Page:The Outline of History Vol 1.djvu/161

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greater area, than later Neolithic man; he was less fixed to any sort of home or lair, he was tied by fewer possessions. Being a hunter, he was obliged to follow the migrations of his ordinary quarry. A few bad seasons may have shifted him hundreds of miles. He may therefore have mixed very widely and developed few varieties over the greater part of the world.

The appearance of agriculture tended to tie those communities of mankind that took it up to the region in which it was most conveniently carried on, and so to favour differentiation. Mixing or differentiation is not dependent upon a higher or lower stage of civilization; many savage tribes wander now for hundreds of miles; many English villagers in the eighteenth century, on the other hand, had never been more than eight or ten miles from their villages, neither they nor their fathers nor grandfathers before them. Hunting peoples often have enormous range. The Labrador country, for instance, is inhabited by a few thousand Indians,[1] who follow the one great herd of caribou as it wanders yearly north and then south again in pursuit of food. This mere handful of people covers a territory as large as France. Nomad peoples also range very widely. Some Kalmuck tribes are said to travel nearly a thousand miles between summer and winter pasture.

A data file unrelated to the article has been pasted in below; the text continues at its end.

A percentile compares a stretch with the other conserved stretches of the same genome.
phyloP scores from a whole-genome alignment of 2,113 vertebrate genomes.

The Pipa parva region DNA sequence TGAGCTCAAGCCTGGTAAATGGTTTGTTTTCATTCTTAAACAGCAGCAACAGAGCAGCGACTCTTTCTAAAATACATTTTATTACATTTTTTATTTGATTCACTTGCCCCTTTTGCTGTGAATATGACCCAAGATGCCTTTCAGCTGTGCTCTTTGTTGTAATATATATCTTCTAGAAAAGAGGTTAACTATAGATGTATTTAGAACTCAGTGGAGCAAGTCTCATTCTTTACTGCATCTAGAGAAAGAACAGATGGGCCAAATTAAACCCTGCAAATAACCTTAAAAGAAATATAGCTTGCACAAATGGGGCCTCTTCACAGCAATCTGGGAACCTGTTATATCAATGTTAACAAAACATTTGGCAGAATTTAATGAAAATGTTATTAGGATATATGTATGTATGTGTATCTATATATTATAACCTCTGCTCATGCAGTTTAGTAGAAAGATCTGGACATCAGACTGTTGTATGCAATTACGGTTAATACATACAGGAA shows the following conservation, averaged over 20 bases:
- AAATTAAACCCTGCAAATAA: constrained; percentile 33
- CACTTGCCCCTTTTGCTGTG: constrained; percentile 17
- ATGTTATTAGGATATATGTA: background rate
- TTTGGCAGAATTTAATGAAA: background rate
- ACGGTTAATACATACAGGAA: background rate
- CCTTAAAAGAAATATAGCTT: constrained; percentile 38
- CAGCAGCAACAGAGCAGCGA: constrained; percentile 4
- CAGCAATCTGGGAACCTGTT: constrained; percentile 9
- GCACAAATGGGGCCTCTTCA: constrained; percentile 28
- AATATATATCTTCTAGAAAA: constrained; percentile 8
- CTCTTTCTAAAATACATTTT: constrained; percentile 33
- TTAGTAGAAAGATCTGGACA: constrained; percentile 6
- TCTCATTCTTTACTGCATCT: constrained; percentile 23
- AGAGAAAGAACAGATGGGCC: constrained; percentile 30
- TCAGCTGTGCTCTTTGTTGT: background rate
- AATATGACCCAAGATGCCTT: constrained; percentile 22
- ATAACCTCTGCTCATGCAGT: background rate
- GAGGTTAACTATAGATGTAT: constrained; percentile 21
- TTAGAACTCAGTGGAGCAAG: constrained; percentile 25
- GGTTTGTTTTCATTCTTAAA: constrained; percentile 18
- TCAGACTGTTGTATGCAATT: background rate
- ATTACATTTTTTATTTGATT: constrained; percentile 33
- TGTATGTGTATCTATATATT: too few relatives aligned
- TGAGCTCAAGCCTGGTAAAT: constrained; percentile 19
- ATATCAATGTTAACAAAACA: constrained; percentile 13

It carries out this suggestion, that Palæolithic man ranged widely and was distributed, thinly indeed but uniformly, throughout the world, that the Palæolithic remains we find are everywhere astonishingly uniform. To quote Sir John Evans,[2] "The implements in distant lands are so identical in form and character with the British specimens that they might have been manufactured by the same hands.... On the banks of the Nile, many hundreds of feet above its present level, implements of the European types have been discovered; while in Somaliland, in an ancient river-valley at a great elevation above the sea, Sir H. W. Seton-Karr has collected a large number of implements formed of flint and quartzite, which, judging from their form and character, might have been dug out of the drift-deposits of the Somme and the Seine, the Thames or the ancient Solent."

  1. Cabot in Labrador, by Grenfell and others. Macmillan, New York.
  2. Quoted in Ency. Brit., vol. ix, p. 850.